With Rackspace Layoffs, Eyes Turn to Rising San Antonio Tech Economy
San Antonio—There’s never a good time to be laid off. But maybe some times are better than others?
Rackspace is cutting about 270 jobs in the U.S.—some 6 percent of its 4,500-person workforce—the company’s CEO Taylor Rhodes announced yesterday, almost five months after it was acquired by private equity firms for $4.3 billion. The layoffs went into effect yesterday, according to a Rackspace spokesperson, and more may come outside of the U.S.
“In a situation like this, it’s never pleasant, but if there’s a silver lining I’m glad it didn’t happen five years ago when there was nothing,” says Lorenzo Gomez, the CEO of the Geekdom co-working space in downtown San Antonio. “The ecosystem is better prepared for an event like this today.”
That ecosystem in large part started with Geekdom, which opened in 2011, providing office space, mentorship, and other resources to former Rackspace employees and other entrepreneurs who founded startups. Since, San Antonio has seen a relative tech renaissance, with many of the newly formed companies focusing on solving similar tech problems as Rackspace—background IT, cloud computing, or cybersecurity issues that Gomez describes as working in “the plumbing of the Internet.”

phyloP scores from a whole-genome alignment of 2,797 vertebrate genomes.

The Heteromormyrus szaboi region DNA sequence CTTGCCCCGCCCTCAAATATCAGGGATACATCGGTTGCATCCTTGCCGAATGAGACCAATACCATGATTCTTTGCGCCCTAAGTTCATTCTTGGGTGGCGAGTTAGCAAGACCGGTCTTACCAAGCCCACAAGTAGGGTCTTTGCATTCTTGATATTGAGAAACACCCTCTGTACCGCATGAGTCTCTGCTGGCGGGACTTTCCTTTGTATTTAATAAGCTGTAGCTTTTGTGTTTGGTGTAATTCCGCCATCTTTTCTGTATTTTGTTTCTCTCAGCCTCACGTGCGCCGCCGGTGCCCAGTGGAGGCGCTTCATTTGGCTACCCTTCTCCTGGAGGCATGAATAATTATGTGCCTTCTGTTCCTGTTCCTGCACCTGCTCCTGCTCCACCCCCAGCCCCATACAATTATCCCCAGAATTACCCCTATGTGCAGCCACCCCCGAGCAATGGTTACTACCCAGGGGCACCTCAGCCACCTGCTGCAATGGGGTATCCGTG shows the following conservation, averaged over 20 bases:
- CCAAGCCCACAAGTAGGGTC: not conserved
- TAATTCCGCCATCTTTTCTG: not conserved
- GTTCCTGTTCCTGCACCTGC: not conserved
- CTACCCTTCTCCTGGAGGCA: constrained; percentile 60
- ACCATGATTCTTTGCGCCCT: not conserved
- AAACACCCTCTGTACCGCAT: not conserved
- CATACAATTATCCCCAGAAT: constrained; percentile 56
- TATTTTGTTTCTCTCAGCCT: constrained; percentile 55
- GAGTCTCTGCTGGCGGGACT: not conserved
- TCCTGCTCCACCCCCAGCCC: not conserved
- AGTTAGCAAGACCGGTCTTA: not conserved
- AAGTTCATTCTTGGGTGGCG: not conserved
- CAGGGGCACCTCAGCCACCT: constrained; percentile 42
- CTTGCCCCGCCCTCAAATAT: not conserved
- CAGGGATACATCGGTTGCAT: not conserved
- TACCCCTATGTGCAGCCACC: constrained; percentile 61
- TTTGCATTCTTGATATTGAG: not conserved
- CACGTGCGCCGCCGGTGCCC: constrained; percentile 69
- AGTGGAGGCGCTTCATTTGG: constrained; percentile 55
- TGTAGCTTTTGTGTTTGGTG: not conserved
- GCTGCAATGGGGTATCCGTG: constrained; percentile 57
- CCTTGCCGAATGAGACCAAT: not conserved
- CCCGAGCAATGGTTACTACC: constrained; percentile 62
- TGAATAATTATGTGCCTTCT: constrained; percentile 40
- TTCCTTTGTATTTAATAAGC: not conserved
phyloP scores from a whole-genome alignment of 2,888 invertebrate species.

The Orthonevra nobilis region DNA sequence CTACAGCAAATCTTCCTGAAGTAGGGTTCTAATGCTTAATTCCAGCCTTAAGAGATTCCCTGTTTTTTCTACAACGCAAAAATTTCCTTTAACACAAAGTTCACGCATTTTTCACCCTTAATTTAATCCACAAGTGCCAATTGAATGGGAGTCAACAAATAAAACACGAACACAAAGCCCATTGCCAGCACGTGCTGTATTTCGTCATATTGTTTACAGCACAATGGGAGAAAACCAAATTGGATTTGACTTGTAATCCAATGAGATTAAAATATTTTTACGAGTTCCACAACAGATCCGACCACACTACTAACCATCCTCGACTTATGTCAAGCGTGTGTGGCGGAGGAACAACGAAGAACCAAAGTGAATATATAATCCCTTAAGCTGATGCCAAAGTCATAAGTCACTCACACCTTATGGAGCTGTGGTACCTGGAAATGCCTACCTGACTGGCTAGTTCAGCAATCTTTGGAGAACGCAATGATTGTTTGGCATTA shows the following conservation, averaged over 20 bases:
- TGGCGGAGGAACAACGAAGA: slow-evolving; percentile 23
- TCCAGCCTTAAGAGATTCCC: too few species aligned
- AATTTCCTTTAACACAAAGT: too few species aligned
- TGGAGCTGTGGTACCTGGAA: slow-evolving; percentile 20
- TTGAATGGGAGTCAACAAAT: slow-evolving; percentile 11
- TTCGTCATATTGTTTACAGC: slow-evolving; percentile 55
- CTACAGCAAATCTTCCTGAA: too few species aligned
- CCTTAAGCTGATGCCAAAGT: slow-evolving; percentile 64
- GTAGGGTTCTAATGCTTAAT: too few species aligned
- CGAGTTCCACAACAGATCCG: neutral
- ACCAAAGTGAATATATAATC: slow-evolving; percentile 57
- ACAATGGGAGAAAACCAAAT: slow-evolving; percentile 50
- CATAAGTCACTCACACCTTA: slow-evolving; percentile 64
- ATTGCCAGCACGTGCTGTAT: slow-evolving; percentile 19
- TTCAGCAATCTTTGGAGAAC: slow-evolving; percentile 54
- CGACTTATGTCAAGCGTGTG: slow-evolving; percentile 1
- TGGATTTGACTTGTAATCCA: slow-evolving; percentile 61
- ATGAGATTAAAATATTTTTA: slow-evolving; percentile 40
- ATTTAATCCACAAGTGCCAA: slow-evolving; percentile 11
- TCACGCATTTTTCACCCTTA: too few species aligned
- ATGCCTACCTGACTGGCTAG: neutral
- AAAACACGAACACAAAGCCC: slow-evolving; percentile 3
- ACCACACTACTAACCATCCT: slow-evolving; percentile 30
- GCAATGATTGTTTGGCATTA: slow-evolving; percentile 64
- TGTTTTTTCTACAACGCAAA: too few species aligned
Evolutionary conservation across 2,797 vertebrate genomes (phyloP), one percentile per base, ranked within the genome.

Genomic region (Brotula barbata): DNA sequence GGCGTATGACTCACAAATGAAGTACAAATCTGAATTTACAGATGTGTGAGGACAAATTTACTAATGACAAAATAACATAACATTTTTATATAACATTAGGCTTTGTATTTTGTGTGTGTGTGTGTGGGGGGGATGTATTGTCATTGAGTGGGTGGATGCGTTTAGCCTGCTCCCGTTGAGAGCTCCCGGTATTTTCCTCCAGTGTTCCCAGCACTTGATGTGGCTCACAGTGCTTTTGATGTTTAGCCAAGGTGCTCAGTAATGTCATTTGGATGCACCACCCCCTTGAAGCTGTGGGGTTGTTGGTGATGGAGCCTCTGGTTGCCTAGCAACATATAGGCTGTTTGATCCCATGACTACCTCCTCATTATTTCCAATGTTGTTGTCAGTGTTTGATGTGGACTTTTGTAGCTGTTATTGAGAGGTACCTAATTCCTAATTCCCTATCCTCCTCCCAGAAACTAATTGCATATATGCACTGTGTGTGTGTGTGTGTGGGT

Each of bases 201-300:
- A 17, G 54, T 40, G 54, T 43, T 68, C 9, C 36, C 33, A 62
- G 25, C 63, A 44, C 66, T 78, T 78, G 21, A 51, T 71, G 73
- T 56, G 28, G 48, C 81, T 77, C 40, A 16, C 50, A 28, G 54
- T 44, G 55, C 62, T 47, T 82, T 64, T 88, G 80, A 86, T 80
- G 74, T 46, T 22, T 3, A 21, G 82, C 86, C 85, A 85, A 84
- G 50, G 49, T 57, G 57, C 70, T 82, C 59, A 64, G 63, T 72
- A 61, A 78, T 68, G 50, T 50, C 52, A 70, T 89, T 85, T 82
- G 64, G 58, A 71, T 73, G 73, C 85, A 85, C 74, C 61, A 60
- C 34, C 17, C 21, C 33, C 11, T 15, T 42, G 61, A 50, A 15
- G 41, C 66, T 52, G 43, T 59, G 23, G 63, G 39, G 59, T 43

Those companies include startups led or founded by former Rackspace employees, or so-called “Rackers,” such as Jungle Disk, Promoter.io, HelpSocial, and Filestack, among many others. More recently, other tech resources have flooded the city, including more co-working spaces, new venture capital firms, coding schools, an accelerator program, an angel network, and a tech-focused high school.
The accelerator program, RealCo, could be a fit for any former Rackers with a startup idea, says partner Chris Saum. The program offers $25,000 to start for a six percent equity stake in a new business, providing advice on building the business, potentially more funding, and other resources in exchange.
“If there’s a want and a need and a real passion there—a determination—we’ll help you unlock it,” Saum says.
Geekdom is hosting a job fair with coding school Codeup on April 11, an option for Rackers who may be looking for a new employer, Gomez says, as well as startup events at the end of the month. Geekdom itself is offering any people who lost their job at Rackspace in the layoffs a membership at the co-wokring space ($50 per month) for free for up to six months, Gomez says.
“We’re trying to make lemonade out of this,” Gomez says. “I feel like we have a lot of real tangible resources for people exiting the business that they can at least have a starting point.”
In a blog post, Rhodes wrote that the layoffs, which mostly affected senior level management, were painful but necessary and manageable. The same can be said about the new ideas that spark innovation—though perhaps San Antonio’s tech community sees it as a little less painful when you have funding (and other resources) to help you.